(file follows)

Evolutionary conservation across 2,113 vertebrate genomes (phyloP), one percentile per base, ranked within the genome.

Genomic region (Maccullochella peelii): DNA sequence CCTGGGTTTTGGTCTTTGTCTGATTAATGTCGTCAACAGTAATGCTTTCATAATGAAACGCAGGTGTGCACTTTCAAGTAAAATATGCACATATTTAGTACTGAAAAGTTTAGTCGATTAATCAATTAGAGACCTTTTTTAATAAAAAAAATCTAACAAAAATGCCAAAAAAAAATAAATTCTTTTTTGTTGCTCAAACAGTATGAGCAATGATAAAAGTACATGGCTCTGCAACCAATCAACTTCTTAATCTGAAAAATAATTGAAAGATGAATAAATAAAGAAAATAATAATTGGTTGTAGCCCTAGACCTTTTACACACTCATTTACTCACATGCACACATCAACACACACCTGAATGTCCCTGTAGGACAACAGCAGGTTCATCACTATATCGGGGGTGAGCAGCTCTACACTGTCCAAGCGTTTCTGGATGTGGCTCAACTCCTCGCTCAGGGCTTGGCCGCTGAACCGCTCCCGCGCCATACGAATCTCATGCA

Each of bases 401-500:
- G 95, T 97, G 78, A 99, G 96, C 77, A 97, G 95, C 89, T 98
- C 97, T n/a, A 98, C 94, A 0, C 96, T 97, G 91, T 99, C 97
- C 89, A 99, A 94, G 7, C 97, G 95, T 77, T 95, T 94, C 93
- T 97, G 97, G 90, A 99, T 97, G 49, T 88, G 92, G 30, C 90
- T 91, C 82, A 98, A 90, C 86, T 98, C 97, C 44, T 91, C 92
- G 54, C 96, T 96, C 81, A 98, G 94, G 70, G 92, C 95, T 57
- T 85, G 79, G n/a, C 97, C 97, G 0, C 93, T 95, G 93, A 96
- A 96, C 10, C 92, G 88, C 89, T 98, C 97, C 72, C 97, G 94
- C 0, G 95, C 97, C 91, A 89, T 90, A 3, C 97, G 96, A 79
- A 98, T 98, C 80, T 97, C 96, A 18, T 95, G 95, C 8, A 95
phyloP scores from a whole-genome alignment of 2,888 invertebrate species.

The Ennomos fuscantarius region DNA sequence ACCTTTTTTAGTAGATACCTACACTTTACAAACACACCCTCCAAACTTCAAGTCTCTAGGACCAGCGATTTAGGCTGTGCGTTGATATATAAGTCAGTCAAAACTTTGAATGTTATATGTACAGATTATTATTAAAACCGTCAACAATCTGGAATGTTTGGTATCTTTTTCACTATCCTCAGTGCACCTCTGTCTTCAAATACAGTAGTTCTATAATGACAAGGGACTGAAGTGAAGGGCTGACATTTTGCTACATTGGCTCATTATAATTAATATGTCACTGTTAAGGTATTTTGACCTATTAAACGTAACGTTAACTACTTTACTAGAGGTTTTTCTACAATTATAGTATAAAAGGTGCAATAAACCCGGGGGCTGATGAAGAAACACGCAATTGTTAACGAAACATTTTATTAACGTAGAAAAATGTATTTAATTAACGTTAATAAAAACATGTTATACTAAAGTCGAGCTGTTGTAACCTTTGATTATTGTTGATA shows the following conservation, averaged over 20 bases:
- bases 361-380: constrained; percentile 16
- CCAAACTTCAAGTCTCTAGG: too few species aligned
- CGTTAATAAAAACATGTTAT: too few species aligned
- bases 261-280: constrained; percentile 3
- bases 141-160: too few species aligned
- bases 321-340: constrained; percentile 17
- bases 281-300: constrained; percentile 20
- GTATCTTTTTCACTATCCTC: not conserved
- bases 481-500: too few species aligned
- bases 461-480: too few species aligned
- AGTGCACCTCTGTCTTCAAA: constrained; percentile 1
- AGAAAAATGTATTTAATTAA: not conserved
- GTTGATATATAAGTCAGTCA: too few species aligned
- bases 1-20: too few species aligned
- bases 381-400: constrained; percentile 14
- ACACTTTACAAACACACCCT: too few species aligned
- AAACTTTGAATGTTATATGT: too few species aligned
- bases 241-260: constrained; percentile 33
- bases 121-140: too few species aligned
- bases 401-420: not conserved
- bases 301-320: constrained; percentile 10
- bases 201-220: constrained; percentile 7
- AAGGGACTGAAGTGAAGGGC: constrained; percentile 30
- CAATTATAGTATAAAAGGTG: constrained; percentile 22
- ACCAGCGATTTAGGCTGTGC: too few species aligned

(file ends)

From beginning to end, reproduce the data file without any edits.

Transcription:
Evolutionary conservation across 2,113 vertebrate genomes (phyloP), one percentile per base, ranked within the genome.

Genomic region (Maccullochella peelii): DNA sequence CCTGGGTTTTGGTCTTTGTCTGATTAATGTCGTCAACAGTAATGCTTTCATAATGAAACGCAGGTGTGCACTTTCAAGTAAAATATGCACATATTTAGTACTGAAAAGTTTAGTCGATTAATCAATTAGAGACCTTTTTTAATAAAAAAAATCTAACAAAAATGCCAAAAAAAAATAAATTCTTTTTTGTTGCTCAAACAGTATGAGCAATGATAAAAGTACATGGCTCTGCAACCAATCAACTTCTTAATCTGAAAAATAATTGAAAGATGAATAAATAAAGAAAATAATAATTGGTTGTAGCCCTAGACCTTTTACACACTCATTTACTCACATGCACACATCAACACACACCTGAATGTCCCTGTAGGACAACAGCAGGTTCATCACTATATCGGGGGTGAGCAGCTCTACACTGTCCAAGCGTTTCTGGATGTGGCTCAACTCCTCGCTCAGGGCTTGGCCGCTGAACCGCTCCCGCGCCATACGAATCTCATGCA

Each of bases 401-500:
- G 95, T 97, G 78, A 99, G 96, C 77, A 97, G 95, C 89, T 98
- C 97, T n/a, A 98, C 94, A 0, C 96, T 97, G 91, T 99, C 97
- C 89, A 99, A 94, G 7, C 97, G 95, T 77, T 95, T 94, C 93
- T 97, G 97, G 90, A 99, T 97, G 49, T 88, G 92, G 30, C 90
- T 91, C 82, A 98, A 90, C 86, T 98, C 97, C 44, T 91, C 92
- G 54, C 96, T 96, C 81, A 98, G 94, G 70, G 92, C 95, T 57
- T 85, G 79, G n/a, C 97, C 97, G 0, C 93, T 95, G 93, A 96
- A 96, C 10, C 92, G 88, C 89, T 98, C 97, C 72, C 97, G 94
- C 0, G 95, C 97, C 91, A 89, T 90, A 3, C 97, G 96, A 79
- A 98, T 98, C 80, T 97, C 96, A 18, T 95, G 95, C 8, A 95
phyloP scores from a whole-genome alignment of 2,888 invertebrate species.

The Ennomos fuscantarius region DNA sequence ACCTTTTTTAGTAGATACCTACACTTTACAAACACACCCTCCAAACTTCAAGTCTCTAGGACCAGCGATTTAGGCTGTGCGTTGATATATAAGTCAGTCAAAACTTTGAATGTTATATGTACAGATTATTATTAAAACCGTCAACAATCTGGAATGTTTGGTATCTTTTTCACTATCCTCAGTGCACCTCTGTCTTCAAATACAGTAGTTCTATAATGACAAGGGACTGAAGTGAAGGGCTGACATTTTGCTACATTGGCTCATTATAATTAATATGTCACTGTTAAGGTATTTTGACCTATTAAACGTAACGTTAACTACTTTACTAGAGGTTTTTCTACAATTATAGTATAAAAGGTGCAATAAACCCGGGGGCTGATGAAGAAACACGCAATTGTTAACGAAACATTTTATTAACGTAGAAAAATGTATTTAATTAACGTTAATAAAAACATGTTATACTAAAGTCGAGCTGTTGTAACCTTTGATTATTGTTGATA shows the following conservation, averaged over 20 bases:
- bases 361-380: constrained; percentile 16
- CCAAACTTCAAGTCTCTAGG: too few species aligned
- CGTTAATAAAAACATGTTAT: too few species aligned
- bases 261-280: constrained; percentile 3
- bases 141-160: too few species aligned
- bases 321-340: constrained; percentile 17
- bases 281-300: constrained; percentile 20
- GTATCTTTTTCACTATCCTC: not conserved
- bases 481-500: too few species aligned
- bases 461-480: too few species aligned
- AGTGCACCTCTGTCTTCAAA: constrained; percentile 1
- AGAAAAATGTATTTAATTAA: not conserved
- GTTGATATATAAGTCAGTCA: too few species aligned
- bases 1-20: too few species aligned
- bases 381-400: constrained; percentile 14
- ACACTTTACAAACACACCCT: too few species aligned
- AAACTTTGAATGTTATATGT: too few species aligned
- bases 241-260: constrained; percentile 33
- bases 121-140: too few species aligned
- bases 401-420: not conserved
- bases 301-320: constrained; percentile 10
- bases 201-220: constrained; percentile 7
- AAGGGACTGAAGTGAAGGGC: constrained; percentile 30
- CAATTATAGTATAAAAGGTG: constrained; percentile 22
- ACCAGCGATTTAGGCTGTGC: too few species aligned